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Durham University

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Publication details for Professor Martin Cann

Cook, Z.C., Gray, M.A. & Cann, M.J. (2012). Elevated Carbon Dioxide Blunts Mammalian cAMP Signaling Dependent on Inositol 1,4,5-Triphosphate Receptor-mediated Ca2+ Release. Journal of Biological Chemistry 287(31): 26291-26301.

Author(s) from Durham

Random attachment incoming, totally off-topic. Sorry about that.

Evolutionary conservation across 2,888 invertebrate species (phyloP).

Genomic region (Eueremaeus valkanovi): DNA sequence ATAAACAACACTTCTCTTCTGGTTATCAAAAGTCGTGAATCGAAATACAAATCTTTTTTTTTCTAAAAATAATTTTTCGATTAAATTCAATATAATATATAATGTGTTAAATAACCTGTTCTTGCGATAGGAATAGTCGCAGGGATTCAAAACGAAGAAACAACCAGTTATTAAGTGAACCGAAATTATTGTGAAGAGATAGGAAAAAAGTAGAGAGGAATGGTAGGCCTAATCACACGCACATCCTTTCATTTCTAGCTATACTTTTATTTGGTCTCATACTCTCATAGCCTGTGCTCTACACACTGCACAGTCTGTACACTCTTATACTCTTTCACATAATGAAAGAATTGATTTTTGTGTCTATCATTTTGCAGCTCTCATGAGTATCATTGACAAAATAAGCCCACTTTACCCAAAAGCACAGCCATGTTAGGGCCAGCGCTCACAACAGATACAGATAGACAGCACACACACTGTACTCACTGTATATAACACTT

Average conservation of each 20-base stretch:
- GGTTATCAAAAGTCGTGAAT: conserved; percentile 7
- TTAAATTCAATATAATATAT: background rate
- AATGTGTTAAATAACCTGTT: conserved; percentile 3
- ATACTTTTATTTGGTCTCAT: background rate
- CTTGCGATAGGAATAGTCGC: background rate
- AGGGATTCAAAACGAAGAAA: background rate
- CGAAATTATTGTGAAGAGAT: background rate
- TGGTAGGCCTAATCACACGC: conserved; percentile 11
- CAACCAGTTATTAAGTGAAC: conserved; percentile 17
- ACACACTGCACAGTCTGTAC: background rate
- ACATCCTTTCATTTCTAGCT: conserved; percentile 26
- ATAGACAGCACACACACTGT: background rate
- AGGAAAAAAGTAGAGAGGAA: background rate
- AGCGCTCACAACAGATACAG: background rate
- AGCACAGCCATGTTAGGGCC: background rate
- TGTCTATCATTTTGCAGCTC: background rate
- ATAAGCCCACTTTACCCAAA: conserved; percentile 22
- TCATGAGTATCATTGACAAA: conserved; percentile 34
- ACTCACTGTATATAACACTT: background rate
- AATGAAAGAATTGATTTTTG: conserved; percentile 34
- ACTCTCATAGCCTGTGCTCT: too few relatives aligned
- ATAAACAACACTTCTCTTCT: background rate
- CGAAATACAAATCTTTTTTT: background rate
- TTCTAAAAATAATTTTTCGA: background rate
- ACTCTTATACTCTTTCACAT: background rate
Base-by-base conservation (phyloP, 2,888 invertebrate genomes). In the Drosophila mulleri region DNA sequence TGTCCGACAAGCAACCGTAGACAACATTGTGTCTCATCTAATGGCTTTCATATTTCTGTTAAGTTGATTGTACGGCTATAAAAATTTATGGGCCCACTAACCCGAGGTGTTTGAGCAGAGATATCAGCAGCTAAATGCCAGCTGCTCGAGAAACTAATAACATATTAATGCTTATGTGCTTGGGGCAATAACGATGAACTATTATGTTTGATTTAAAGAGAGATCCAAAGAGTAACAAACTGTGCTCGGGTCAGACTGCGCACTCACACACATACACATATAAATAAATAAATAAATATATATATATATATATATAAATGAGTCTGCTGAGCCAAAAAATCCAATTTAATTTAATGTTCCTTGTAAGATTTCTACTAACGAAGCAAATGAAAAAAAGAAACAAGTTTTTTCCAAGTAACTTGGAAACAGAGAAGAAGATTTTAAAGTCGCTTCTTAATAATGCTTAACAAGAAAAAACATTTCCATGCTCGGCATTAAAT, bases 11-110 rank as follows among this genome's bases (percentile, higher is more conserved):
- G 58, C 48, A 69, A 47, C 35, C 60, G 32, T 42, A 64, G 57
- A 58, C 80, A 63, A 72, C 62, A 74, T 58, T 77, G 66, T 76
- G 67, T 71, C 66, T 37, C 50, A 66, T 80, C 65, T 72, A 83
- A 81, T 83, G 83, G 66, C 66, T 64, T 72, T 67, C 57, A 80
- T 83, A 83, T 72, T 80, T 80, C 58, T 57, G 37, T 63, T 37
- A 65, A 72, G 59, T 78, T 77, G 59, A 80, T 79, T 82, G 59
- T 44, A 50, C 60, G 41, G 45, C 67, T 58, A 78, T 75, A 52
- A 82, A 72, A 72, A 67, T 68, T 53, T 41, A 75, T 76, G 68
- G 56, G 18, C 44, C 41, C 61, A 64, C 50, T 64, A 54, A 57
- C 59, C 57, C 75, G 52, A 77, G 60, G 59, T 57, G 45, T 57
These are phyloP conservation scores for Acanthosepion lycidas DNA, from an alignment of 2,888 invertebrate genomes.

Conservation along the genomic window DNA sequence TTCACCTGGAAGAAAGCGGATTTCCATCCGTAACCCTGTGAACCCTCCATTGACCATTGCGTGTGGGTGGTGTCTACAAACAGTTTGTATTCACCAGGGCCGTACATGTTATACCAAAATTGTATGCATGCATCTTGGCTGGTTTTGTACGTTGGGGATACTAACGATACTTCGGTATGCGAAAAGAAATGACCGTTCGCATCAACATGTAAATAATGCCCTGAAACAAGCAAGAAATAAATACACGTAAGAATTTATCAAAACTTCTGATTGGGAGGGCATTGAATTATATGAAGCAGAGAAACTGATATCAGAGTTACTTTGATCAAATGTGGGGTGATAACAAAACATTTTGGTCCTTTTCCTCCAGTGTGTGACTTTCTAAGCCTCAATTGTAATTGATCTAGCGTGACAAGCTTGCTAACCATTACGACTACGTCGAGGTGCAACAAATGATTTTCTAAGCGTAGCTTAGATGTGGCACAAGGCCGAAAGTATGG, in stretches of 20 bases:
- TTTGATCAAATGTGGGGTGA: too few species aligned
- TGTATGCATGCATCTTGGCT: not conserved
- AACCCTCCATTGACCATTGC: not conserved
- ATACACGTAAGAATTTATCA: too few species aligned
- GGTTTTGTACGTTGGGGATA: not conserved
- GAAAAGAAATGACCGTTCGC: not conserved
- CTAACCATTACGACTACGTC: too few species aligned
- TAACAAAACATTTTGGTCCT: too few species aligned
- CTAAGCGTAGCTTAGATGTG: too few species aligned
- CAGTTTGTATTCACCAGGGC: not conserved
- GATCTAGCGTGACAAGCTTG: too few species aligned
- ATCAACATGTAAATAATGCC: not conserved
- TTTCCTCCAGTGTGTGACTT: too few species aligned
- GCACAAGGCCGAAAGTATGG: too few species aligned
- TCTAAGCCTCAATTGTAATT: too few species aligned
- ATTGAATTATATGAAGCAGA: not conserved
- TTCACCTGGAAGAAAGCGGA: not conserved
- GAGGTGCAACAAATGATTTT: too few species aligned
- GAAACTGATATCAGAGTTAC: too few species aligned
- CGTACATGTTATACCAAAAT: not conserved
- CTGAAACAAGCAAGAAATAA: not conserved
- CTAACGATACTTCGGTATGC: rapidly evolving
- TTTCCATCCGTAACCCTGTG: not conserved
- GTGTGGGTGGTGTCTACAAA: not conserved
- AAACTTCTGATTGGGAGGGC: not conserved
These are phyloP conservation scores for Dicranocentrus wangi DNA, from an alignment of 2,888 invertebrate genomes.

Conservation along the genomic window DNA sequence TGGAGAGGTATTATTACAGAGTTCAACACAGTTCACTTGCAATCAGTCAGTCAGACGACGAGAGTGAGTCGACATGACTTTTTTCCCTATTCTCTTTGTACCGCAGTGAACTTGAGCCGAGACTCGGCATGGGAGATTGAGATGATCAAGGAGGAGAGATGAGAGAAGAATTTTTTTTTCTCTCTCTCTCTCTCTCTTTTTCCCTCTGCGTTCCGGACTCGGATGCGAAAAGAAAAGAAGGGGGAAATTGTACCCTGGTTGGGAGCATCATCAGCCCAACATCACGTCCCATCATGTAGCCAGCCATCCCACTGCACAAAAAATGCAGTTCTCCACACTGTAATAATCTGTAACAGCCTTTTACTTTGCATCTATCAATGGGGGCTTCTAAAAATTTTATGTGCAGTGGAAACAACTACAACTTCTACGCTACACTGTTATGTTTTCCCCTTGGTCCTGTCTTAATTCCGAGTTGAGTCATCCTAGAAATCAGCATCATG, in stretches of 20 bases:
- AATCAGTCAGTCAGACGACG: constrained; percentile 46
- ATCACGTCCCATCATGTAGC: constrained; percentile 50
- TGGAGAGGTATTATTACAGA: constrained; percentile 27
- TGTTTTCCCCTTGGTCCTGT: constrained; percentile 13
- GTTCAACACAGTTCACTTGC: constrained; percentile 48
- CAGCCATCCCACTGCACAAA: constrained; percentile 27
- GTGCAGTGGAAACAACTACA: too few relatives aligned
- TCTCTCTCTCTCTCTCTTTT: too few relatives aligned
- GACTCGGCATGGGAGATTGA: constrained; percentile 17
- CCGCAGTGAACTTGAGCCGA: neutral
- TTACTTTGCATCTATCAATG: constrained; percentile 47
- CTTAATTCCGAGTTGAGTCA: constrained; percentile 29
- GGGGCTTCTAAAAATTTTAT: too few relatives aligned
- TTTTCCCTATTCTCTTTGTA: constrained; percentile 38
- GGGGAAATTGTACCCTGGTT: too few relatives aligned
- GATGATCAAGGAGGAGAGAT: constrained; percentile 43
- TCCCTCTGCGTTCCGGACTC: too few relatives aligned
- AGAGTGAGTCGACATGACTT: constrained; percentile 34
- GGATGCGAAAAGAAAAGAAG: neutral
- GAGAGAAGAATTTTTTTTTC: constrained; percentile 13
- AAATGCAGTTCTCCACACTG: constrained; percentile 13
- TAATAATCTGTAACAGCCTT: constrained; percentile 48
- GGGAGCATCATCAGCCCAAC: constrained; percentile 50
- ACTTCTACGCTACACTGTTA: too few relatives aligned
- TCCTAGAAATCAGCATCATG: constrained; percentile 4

Elevated CO2 is generally detrimental to animal cells, suggesting an interaction with core processes in cell biology. We demonstrate that elevated CO2 blunts G protein-activated cAMP signaling. The effect of CO2 is independent of changes in intracellular and extracellular pH, independent of the mechanism used to activate the cAMP signaling pathway, and is independent of cell context. A combination of pharmacological and genetic tools demonstrated that the effect of elevated CO2 on cAMP levels required the activity of the IP3 receptor. Consistent with these findings, CO2 caused an increase in steady state cytoplasmic Ca2+ concentrations not observed in the absence of the IP3 receptor or under nonspecific acidotic conditions. We examined the well characterized cAMP-dependent inhibition of the isoform 3 Na+/H+ antiporter (NHE3) to demonstrate a functional relevance for CO2-mediated reductions in cellular cAMP. Consistent with the cellular biochemistry, elevated CO2 abrogated the inhibitory effect of cAMP on NHE3 function via an IP3 receptor-dependent mechanism.